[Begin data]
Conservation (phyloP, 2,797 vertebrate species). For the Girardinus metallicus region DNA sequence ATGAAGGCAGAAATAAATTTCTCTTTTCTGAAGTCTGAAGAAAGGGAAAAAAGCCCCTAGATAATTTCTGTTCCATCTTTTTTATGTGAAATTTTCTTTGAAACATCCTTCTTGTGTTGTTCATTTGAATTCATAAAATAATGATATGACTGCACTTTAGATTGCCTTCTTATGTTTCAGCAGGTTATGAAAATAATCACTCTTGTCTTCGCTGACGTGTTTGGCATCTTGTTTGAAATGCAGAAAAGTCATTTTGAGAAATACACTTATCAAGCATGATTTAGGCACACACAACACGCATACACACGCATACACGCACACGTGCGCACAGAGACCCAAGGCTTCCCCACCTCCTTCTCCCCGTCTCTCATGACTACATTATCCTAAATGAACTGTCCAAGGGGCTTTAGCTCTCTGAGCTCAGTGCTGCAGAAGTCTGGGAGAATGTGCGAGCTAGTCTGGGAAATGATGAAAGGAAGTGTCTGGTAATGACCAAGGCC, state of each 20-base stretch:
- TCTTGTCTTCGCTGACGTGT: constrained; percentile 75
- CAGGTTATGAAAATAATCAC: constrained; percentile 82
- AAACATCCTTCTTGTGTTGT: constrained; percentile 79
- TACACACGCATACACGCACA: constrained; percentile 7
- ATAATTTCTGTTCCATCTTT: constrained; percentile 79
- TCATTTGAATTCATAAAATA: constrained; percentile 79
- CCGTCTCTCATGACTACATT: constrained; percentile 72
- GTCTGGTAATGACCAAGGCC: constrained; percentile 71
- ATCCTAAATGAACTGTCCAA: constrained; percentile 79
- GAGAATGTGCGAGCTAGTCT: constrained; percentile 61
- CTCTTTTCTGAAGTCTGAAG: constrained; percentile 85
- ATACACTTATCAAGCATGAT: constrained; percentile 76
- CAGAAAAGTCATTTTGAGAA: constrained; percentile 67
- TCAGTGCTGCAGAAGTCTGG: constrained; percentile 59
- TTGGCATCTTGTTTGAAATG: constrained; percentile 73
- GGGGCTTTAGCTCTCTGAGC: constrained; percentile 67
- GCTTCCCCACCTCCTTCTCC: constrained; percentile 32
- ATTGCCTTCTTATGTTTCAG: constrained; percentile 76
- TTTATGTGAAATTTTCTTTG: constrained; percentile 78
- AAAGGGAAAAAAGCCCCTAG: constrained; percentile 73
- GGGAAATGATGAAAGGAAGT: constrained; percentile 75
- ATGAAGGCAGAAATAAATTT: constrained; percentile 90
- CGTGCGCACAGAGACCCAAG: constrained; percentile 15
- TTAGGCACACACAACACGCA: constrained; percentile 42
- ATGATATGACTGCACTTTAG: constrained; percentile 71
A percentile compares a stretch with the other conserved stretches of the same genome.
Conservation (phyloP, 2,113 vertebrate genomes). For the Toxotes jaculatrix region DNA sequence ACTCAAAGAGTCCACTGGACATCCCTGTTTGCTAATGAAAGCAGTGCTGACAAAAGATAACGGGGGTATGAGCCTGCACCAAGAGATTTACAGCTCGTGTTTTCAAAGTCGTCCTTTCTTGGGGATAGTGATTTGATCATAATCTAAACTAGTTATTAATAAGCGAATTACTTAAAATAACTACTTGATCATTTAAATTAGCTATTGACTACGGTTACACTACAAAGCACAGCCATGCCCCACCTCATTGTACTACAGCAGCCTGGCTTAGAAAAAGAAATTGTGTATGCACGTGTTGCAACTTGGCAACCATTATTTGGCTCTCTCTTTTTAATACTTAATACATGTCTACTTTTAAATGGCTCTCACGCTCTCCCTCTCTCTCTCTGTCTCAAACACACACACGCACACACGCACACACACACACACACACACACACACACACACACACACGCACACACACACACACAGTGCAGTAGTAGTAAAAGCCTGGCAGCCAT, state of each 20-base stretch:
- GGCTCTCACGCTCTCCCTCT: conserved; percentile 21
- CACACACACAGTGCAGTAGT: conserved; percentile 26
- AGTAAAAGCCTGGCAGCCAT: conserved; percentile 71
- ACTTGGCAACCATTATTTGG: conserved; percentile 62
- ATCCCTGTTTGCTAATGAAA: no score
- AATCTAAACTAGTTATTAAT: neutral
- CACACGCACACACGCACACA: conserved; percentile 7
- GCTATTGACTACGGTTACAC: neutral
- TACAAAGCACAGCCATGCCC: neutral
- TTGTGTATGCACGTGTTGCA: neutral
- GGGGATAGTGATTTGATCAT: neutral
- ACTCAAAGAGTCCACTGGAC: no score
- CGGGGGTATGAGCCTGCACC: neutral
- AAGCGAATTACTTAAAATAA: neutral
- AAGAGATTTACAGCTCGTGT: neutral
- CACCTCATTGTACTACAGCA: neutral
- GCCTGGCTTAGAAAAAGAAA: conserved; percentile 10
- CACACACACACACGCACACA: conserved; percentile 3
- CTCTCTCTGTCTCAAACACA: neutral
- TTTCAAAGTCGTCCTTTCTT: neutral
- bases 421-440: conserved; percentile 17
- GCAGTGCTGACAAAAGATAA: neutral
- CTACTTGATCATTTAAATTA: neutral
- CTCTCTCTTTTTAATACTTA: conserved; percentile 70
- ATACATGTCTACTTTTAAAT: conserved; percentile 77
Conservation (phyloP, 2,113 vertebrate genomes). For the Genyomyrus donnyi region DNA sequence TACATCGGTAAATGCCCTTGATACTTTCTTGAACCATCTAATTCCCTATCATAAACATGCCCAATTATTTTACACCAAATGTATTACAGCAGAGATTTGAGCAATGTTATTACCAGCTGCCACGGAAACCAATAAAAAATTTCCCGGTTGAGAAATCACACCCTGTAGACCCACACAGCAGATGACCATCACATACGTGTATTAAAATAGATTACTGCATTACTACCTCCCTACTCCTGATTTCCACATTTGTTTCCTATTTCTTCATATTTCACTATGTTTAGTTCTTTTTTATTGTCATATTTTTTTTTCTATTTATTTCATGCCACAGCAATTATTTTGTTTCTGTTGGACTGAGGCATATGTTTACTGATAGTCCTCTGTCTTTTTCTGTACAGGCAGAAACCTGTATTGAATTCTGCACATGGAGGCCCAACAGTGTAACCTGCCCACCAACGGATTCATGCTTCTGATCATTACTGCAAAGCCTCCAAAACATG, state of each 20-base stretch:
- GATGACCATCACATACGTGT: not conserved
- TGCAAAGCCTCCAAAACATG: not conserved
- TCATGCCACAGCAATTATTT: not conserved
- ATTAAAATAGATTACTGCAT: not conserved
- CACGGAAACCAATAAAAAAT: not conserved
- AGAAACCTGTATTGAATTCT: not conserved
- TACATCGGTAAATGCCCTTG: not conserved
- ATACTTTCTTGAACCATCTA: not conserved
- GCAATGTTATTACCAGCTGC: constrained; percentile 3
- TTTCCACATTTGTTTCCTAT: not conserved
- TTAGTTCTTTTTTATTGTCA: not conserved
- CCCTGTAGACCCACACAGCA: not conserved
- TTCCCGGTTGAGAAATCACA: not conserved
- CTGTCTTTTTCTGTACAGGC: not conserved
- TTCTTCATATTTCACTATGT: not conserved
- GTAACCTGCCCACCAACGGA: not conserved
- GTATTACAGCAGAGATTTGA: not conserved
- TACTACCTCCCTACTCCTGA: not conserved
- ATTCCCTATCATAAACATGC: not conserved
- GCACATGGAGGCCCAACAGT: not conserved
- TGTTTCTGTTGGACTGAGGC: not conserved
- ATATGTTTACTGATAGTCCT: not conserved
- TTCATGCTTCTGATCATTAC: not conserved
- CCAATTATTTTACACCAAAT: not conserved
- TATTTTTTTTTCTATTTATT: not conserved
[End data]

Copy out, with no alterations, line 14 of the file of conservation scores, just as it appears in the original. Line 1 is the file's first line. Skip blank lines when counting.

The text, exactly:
- CAGAAAAGTCATTTTGAGAA: constrained; percentile 67